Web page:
Crescent City Gumbo: Race and Jazz in New Orleans

What gives New Orleans its special character? Its flavor? Its texture? Its sound? Is it the beignets and chicory coffee at Cafe Du Monde on Decatur Street in the French Quarter, or the mansions in the Garden District? Is it the Shotgun homes or the creole cottages? Is it New Orleans' racial and ethnic diversity? Is it the sound of jazz coming from the open doors and windows of the clubs on Basin Street? Or is it a combination of these influences? Henry Louis Gates, Jr., examines the contributions of this unique city to its rich jazz legacy.

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CCSS: Adaptable
Instructional Ideas

  • Coordinate the lesson with the school's music department and jazz band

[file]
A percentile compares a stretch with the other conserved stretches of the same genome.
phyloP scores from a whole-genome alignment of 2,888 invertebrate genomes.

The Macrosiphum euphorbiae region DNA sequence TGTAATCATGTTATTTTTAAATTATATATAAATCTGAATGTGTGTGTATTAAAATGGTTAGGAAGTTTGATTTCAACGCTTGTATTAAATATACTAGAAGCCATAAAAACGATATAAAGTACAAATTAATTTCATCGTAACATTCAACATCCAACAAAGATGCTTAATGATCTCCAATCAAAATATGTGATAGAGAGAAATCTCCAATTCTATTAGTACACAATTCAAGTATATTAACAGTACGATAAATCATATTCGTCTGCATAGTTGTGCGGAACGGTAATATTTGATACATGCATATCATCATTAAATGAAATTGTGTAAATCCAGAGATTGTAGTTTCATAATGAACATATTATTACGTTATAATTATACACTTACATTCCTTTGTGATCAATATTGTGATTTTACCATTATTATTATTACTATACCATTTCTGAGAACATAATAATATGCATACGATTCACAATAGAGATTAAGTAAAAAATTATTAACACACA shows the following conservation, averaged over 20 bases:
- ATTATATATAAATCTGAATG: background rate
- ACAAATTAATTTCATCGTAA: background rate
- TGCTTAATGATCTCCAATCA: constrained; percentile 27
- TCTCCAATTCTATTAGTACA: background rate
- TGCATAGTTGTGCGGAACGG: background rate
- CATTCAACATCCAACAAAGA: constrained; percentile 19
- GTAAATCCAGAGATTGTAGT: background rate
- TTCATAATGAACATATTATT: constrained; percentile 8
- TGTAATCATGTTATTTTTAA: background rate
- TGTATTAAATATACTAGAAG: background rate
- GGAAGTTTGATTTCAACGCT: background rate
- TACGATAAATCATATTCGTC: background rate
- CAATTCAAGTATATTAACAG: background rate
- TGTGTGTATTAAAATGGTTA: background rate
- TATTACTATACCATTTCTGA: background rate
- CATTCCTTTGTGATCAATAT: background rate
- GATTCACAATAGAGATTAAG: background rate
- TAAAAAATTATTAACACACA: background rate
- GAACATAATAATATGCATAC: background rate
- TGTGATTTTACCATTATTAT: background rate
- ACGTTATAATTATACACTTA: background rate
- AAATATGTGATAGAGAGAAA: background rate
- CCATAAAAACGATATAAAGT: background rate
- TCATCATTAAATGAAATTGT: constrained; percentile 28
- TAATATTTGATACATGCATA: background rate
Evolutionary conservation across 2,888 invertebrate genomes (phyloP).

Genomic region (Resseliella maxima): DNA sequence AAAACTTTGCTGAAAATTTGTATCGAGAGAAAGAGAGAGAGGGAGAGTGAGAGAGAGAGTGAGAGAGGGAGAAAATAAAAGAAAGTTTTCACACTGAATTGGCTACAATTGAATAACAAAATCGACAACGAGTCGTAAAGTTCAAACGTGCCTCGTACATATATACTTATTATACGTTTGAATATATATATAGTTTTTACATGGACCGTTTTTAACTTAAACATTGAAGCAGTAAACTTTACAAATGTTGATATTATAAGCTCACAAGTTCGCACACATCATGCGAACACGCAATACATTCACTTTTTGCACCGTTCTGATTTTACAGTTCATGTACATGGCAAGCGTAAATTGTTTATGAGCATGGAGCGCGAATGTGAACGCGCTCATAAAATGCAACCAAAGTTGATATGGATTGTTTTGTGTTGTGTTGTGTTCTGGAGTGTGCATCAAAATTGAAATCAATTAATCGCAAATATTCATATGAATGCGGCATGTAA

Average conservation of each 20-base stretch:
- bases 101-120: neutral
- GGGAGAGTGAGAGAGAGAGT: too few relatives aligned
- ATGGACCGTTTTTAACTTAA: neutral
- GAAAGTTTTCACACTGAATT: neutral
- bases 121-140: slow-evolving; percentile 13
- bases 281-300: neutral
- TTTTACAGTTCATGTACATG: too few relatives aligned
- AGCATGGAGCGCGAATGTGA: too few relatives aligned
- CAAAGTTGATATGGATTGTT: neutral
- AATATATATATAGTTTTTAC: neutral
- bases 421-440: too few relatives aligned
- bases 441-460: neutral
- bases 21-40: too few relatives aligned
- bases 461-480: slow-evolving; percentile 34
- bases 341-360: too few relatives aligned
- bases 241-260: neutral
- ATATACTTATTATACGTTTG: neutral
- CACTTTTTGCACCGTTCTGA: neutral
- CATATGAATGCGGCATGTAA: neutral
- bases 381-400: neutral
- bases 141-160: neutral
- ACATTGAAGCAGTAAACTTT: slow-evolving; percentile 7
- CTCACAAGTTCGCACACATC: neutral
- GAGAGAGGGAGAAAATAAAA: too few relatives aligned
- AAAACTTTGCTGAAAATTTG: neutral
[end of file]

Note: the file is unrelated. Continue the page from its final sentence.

Classroom Considerations

  • Use as part of a unit on jazz and jazz history, a unit study of the 1920s, or with ELA units using Invisible Man or The Great Gatsby as core texts
  • Computers with Internet access are needed for each group
  • Requires considerable prep time
Pros

  • The six-page packet includes a carefully scaffolded, step-by-step plan, links to "The Birthplace of Jazz" webpage, and culminating activity
Cons

  • None
Common Core

Included Materials - Join to Access

  • Growing Up in New Orleans
  • A Willing Association
  • Become More Negroidal
  • The Birthplace of Jazz
  • The Birthplace of Jazz